When Eddie Murphy made the original “Coming to America,” he was, almost indisputably, the funniest man in America. Murphy was at the very height of his fame, coming off “Beverly Hills Cop II” and the stand-up special “Raw.” Arsenio Hall, Murphy’s longtime friend and co-star in “Coming to America,” remembers them sneaking out during the shoot to a Hollywood nightclub while still dressed as Prince Akeem and his loyal aide Semmi.
The Philippine president has dismissed his former ambassador to Brazil after she was seen on video physically abusing a Filipino member of her household staff. President Rodrigo Duterte said Monday night he had approved a recommendation to fire Marichu Mauro, revoke her retirement benefits and disqualify her from public office for life. The Department of Foreign Affairs in Manila said at the time that the unidentified victim had returned to Philippines and that it was trying to reach her amid an investigation.
The fiancée of slain Saudi journalist Jamal Khashoggi called on Monday for Crown Prince Mohammed bin Salman to be punished after a U.S. intelligence report found he had approved the killing. Khashoggi, a U.S. resident who wrote opinion columns for the Washington Post criticising Saudi policies, was killed and dismembered by a team linked to the crown prince in the Saudi consulate in Istanbul. A U.S. intelligence report on Friday found the prince had approved the killing, and Washington imposed sanctions on some of those involved - but not Prince Mohammed himself.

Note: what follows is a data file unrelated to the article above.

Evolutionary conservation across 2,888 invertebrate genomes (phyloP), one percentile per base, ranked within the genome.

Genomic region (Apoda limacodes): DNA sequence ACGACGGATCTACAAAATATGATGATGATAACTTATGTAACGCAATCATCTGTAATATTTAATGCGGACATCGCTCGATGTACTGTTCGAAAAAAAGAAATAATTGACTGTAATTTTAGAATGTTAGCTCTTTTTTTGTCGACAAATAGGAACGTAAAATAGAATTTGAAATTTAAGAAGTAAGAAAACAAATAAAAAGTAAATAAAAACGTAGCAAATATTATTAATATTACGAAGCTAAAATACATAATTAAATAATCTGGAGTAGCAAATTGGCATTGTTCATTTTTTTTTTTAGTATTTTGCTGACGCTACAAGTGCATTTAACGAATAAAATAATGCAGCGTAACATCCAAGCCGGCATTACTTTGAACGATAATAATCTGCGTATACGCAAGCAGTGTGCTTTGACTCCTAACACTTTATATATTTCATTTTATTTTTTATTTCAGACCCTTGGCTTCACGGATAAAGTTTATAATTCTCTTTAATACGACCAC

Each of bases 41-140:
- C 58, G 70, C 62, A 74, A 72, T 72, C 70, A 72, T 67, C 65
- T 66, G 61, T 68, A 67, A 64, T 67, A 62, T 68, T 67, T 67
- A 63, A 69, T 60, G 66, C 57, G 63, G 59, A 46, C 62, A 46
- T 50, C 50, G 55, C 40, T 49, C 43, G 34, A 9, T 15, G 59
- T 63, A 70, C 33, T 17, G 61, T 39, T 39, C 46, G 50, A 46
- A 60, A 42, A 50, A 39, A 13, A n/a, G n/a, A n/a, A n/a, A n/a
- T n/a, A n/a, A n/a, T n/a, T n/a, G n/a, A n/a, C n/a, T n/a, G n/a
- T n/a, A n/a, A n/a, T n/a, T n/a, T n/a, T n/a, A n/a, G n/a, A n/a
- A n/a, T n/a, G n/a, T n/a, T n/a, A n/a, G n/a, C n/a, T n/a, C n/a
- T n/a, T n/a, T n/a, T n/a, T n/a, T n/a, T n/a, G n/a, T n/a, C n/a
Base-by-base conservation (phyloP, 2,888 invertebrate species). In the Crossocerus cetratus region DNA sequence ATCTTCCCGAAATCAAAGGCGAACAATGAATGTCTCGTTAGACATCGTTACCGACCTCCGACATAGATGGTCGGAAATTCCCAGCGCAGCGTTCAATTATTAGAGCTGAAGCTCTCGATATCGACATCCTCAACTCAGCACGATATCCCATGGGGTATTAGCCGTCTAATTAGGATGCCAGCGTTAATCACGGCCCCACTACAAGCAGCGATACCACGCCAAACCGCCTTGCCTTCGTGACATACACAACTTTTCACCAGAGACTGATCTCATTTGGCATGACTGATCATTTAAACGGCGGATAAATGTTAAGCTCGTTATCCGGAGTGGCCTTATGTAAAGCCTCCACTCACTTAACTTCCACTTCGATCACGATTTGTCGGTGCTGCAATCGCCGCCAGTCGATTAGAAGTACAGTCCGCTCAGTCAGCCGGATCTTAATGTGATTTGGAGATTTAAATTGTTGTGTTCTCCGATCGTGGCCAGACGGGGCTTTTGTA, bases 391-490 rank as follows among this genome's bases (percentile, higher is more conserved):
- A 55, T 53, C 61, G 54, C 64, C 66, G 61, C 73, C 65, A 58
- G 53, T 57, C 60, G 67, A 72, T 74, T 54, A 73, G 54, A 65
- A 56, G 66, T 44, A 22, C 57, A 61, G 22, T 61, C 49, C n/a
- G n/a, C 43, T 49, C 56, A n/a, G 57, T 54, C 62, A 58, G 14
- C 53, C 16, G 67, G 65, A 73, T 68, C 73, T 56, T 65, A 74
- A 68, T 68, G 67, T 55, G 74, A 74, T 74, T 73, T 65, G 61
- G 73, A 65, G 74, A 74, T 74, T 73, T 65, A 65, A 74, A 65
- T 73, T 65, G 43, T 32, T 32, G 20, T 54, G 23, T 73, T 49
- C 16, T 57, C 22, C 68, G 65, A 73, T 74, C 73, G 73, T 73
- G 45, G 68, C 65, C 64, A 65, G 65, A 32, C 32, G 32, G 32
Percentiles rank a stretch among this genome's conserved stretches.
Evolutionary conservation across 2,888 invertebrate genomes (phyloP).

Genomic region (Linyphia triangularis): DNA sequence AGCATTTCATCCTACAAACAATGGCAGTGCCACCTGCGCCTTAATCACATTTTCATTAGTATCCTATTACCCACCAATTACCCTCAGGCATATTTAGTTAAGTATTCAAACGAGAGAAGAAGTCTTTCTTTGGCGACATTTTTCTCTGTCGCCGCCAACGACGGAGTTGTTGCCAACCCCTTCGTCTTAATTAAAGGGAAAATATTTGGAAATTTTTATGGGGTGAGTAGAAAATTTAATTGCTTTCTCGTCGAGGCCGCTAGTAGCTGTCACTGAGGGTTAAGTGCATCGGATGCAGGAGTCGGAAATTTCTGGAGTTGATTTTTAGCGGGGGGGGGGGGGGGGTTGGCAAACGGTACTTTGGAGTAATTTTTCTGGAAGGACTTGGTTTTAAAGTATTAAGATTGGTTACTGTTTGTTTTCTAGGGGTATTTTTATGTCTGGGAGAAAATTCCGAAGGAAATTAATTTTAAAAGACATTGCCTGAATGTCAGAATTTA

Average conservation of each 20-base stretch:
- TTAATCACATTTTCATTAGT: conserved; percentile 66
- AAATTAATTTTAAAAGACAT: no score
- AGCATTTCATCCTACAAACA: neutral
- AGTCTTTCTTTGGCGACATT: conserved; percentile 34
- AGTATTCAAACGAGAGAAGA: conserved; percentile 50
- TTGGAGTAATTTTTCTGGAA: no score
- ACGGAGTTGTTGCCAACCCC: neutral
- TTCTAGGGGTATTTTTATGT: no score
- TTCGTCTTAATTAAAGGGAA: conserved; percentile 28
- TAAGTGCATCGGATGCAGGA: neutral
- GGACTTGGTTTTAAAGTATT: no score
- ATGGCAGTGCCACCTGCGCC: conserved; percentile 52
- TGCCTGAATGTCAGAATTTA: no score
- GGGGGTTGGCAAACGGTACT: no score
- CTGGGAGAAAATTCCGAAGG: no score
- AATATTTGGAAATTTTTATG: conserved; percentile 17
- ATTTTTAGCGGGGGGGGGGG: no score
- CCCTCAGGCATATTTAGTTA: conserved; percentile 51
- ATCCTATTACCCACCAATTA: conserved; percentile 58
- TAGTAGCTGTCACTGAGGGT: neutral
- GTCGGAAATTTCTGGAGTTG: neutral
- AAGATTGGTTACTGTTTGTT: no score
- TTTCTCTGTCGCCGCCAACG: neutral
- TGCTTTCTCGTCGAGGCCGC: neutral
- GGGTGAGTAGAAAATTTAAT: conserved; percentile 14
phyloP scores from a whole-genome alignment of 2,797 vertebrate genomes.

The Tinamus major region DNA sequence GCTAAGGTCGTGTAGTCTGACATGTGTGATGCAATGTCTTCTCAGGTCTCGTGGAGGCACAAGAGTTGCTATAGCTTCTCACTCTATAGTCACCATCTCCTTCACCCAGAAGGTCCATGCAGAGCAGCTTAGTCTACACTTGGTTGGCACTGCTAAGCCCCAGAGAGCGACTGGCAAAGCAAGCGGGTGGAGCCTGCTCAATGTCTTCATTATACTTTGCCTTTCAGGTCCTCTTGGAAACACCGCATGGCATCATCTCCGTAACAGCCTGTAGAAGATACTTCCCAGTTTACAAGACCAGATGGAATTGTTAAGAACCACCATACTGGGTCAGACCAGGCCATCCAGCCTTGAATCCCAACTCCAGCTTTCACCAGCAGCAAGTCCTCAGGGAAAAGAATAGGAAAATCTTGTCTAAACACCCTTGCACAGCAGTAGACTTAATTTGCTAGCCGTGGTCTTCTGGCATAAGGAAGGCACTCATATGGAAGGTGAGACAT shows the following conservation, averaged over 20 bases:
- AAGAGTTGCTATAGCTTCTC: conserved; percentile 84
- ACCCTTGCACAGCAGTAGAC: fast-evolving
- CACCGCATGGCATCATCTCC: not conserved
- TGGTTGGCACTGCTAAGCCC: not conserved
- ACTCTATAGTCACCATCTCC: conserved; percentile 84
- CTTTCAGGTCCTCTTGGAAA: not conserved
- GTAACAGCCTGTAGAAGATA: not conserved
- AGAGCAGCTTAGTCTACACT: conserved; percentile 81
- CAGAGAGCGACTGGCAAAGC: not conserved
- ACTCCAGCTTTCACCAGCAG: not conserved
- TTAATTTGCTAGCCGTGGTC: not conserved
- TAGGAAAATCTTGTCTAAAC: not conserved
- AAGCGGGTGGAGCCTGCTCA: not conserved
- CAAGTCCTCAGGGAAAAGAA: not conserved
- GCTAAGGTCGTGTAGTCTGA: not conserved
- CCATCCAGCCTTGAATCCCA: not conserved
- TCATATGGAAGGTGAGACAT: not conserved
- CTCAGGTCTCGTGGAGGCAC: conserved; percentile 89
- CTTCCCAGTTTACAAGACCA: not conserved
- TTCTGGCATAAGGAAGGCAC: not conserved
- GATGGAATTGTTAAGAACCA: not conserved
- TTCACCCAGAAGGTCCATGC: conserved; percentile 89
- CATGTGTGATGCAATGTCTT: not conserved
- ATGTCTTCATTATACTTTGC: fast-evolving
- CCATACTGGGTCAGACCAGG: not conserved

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The plane laden with vaccines had just rolled to a stop at Santiago’s airport in late January, and Chile’s president, Sebastián Piñera, was beaming. The source of that hope: China – a country that Chile and dozens of other nations are depending on to help rescue them from the COVID-19 pandemic. China’s vaccine diplomacy campaign has been a surprising success: It has pledged roughly half a billion doses of its vaccines to more than 45 countries, according to a country-by-country tally by The Associated Press.
China’s vaccine diplomacy campaign has been a surprising success: It has pledged roughly half a billion doses of its vaccine to more than 45 countries, according to a country-by-country tally by The Associated Press. With just four of China’s many vaccine makers able to produce at least 2.6 billion doses this year, a large part of the world’s population will end up inoculated not with the fancy Western vaccines boasting headline-grabbing efficacy rates, but with China’s humble, traditionally made shots.